Just before his LSU team left for a trip to Hoover, Alabama, that solidified its No. 8 national seed in the NCAA tournament, Greg Deichmann sat with major league scouts.

“They didn’t tell me much,” Deichmann said of the “scout meetings” that take place yearly at college campuses across the country. “It was more of me telling them kind of what I want to do and what I want to do after the season moving forward.”

One day after returning from that 3-1 showing in the Southeastern Conference tournament, Cole Freeman found a questionnaire from the Cleveland Indians. He filled it out, as he had dozens of others, and mailed it off.

“We don’t think much about it,” Freeman said. “I’ve talked to my parents and stuff about it, and they were like, ‘I don’t want you to worry about it; go out and play.’ ”

That’s the task for LSU’s four draft-eligible position players, one starting pitcher and a bevy of relievers who figure to see significant action for the Tigers during this weekend’s Baton Rouge regional. Should the Tigers win the regional, a super regional could begin as early as Friday, June 10 — the second day of the three-day MLB draft.

It’s the ninth time in 10 years the draft will overlap with a regional or a super regional. LSU coach Paul Mainieri has long been outspoken about the draft’s scheduling and how it affects players who are preparing for not only the biggest games of the college season but, perhaps, a life-altering decision.

“It’s the most aggravating thing I have to deal with as a coach,” Mainieri said. “Could you imagine Nick Saban or Les Miles putting up with it? We’re going to have the draft right before you play the national championship game, or right between the semifinal game and the championship game … yet we have to. It’s crazy. It’s just ridiculous that these kids are put in that position.”

Excluding the two seniors on its roster, LSU has 15 draft-eligible players. Two — pitchers Collin Strall and Alden Cartwright — will not be on the Tigers’ postseason roster. Deichmann, who turned 21 on Monday, and Austin Bain are sophomores who turned 21 within 45 days of the draft, making them eligible as well.

Seven draft-eligible LSU players interviewed for this story were adamant that their focus remains solely on the regional. Mainieri lauded his players for “saying the right things” but knows from experience how the next 10 days will weigh on them.

“I don’t care how old you are, how mature you are; it’s going to affect you,” Mainieri said. “I’ve been 21 years old before. And I’ve wanted to play professional baseball. And when you don’t know what’s going to happen, the anxiety of all that is gut-wrenching.”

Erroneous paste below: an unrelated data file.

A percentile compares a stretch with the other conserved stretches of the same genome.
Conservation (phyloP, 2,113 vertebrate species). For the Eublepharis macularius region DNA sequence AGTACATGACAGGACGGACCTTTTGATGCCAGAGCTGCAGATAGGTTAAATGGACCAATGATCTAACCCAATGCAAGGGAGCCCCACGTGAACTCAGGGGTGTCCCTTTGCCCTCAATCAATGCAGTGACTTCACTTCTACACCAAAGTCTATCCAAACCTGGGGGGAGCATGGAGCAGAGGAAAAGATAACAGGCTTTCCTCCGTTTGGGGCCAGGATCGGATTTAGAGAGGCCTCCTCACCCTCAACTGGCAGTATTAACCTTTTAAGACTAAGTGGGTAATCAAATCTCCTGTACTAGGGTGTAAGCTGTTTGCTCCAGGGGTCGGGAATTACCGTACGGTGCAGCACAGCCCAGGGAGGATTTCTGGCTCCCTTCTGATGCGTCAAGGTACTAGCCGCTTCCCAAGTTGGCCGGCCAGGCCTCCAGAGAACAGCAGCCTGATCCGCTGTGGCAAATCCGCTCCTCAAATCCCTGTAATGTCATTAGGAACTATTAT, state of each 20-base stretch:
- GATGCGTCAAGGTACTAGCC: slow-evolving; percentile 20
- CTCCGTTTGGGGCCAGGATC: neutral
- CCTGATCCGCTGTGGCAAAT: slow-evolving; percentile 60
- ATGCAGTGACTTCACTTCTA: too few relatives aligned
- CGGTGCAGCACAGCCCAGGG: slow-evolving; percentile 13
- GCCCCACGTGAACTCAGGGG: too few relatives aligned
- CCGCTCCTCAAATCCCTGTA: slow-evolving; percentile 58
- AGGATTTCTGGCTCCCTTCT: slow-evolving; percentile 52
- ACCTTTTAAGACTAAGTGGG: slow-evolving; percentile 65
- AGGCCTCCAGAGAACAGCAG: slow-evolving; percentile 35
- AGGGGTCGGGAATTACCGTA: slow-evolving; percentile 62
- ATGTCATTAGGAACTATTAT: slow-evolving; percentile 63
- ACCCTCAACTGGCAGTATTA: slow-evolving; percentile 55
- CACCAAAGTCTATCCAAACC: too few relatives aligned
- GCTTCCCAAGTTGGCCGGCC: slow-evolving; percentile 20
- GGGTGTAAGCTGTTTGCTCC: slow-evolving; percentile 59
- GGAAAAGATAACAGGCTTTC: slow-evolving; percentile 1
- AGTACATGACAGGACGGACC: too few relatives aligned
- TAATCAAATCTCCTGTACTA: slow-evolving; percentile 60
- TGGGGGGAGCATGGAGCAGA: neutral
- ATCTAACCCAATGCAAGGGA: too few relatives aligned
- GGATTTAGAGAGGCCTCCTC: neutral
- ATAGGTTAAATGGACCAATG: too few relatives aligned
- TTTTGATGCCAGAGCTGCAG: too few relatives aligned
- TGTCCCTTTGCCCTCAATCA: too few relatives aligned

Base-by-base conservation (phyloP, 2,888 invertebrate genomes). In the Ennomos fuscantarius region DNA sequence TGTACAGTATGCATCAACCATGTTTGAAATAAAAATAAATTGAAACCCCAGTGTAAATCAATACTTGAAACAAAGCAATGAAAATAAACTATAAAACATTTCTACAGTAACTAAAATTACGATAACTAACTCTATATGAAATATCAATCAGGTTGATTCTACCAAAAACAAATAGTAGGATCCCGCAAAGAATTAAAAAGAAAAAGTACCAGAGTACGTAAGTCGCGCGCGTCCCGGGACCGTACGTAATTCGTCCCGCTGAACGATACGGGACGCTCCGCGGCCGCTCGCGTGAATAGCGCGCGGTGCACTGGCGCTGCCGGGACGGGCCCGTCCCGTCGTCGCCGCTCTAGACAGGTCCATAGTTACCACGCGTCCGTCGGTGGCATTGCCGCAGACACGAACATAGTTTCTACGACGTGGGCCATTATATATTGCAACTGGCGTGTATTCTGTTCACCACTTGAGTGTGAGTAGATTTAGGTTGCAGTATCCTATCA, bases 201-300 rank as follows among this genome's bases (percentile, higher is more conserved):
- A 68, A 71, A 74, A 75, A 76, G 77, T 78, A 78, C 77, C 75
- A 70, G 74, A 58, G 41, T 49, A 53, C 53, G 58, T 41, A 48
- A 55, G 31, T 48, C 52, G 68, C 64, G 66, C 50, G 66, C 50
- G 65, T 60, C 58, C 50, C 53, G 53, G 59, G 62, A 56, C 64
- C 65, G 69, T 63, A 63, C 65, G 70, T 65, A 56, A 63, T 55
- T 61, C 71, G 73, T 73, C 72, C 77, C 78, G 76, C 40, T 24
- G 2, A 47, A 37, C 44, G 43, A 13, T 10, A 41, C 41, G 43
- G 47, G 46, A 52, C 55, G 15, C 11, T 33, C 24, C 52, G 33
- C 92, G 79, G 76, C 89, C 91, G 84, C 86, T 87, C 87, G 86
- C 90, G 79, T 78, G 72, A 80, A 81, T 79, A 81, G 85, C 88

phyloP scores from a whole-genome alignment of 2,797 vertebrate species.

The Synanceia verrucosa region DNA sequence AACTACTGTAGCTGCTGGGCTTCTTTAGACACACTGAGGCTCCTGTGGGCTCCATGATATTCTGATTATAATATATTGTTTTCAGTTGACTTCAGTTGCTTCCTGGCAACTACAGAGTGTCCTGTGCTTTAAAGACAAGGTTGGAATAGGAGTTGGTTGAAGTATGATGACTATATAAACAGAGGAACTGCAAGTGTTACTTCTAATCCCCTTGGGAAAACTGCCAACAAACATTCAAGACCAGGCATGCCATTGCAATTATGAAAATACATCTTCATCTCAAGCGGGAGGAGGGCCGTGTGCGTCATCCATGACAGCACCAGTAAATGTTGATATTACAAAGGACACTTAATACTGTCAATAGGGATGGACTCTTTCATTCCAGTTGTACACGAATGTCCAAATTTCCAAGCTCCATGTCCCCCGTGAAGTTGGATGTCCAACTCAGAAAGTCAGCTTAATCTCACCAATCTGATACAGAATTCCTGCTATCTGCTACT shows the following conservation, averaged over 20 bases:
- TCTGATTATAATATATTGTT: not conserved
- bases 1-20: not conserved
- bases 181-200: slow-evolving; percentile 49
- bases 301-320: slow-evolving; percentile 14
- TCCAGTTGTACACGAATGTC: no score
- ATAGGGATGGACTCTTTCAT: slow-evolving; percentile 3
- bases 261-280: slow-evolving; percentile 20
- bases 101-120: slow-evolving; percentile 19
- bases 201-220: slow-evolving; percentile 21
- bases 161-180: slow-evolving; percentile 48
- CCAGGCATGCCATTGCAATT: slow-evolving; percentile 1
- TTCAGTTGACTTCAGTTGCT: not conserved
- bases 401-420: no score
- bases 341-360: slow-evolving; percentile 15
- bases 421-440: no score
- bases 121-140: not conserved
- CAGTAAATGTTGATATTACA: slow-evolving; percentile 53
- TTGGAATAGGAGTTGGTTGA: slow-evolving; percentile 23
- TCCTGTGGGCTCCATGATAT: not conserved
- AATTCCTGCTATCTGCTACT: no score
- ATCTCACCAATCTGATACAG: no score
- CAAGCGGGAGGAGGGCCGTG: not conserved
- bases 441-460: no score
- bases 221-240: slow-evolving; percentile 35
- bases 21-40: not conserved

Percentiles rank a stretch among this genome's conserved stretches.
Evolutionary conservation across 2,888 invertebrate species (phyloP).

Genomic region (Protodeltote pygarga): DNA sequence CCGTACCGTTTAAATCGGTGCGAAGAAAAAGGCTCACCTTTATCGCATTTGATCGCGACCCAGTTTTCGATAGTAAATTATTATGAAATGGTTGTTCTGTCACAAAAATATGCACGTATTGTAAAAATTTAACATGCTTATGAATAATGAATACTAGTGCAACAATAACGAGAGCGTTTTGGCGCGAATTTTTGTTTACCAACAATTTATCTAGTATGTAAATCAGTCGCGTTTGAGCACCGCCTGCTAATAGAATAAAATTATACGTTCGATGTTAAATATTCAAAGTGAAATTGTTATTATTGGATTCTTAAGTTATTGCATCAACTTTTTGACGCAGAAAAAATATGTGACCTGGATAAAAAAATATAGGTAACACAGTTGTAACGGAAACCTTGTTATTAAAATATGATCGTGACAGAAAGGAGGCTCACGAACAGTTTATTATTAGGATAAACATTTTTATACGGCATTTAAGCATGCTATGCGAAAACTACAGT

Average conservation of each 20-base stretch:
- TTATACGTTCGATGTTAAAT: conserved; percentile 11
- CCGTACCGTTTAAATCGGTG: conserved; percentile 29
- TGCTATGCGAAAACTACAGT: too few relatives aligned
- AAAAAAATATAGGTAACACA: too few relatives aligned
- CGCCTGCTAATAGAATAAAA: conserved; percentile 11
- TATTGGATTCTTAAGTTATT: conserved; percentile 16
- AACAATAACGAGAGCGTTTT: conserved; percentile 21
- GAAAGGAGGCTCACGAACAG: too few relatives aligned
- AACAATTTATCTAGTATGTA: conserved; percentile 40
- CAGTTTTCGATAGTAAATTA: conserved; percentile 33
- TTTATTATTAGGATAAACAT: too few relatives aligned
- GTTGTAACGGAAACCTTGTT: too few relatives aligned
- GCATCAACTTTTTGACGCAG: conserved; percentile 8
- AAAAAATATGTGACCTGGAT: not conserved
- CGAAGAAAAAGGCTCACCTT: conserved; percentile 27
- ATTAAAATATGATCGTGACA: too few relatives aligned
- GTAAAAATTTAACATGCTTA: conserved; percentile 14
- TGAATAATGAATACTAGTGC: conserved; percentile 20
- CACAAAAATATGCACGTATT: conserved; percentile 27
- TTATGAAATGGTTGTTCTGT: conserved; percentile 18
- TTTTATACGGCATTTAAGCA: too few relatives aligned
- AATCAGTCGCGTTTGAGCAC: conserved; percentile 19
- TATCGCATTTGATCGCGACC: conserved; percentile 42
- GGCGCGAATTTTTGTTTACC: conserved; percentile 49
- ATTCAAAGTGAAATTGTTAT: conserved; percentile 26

Ranked No. 86 in MLB.com’s top 100 draft prospects, outfielder Jake Fraley laughed Tuesday as he shaded himself from the sweltering heat. The draft was June 9 at the beginning of the season, he said.

“No different than in the beginning as it is now,” Fraley said. “I’ve grown a lot and gotten able to get a hold of how my mind works, especially on the baseball field. I know how to focus on things I need to focus on, especially when I’m on the field, and make sure I keep my mind as simple as possible and focus on what’s in front of me at the time.”

Since the beginning of the season, Fraley said, he has told Mainieri he’ll wait to see how the draft transpires and will make his decision based on “whatever the Lord has planned.”

Mainieri said in February he gave junior Jared Poché the opening night start against Cincinnati, in part, because it would “probably be his last season at LSU.” Speaking Tuesday following his bullpen session, Poché was short with his answers concerning his future, choosing to shift conversation to the weekend’s games.

“We’ve talked about it with my family and everything, obviously, but we’ll see what happens on draft day,” Poché said. “Early on, I was thinking about (the draft) — it’s hard not to — but right now the next game in front of us is the most important thing. … Let’s go out and enjoy the moment.”

Fraley and Poché are seen as the most likely of LSU’s draft-eligible prospects to leave after this season. The other 13 face decisions that could drag until the July 15 signing deadline.

Shortstop Kramer Robertson has enjoyed the finest season of his three-year college career, punctuated with first-team All-SEC honors last week. He admitted Tuesday that, entering the season, his mindset was “I’ll sign (professionally) for whatever.”

“But as the season’s gone on, I’ve had so much fun and felt what it’s like to have success here,” Robertson said. “This season’s definitely made me want to come back for another season. … I guess just like anybody. I’m not dead-red on signing; it’s got to be a great opportunity, something I can’t turn down. It’s a win-win situation, to play professional baseball or come back to play at LSU. I’m going to be excited either way.”

Freeman, a fellow middle infielder, said he’s “leaning toward” coming back for his senior season.

“It’s been the best year of my life; going out and playing in front of these crowds and stuff is amazing,” he said. “Now we’re starting to roll as a team. Not only this year, but next year, the sky’s the limit.

“I’m not saying I’m not going in the draft, but it’d have to be something that’s definitely life-changing, that’s going to be enough to pull me away from all this.”

Follow Chandler Rome on Twitter, @Chandler_Rome.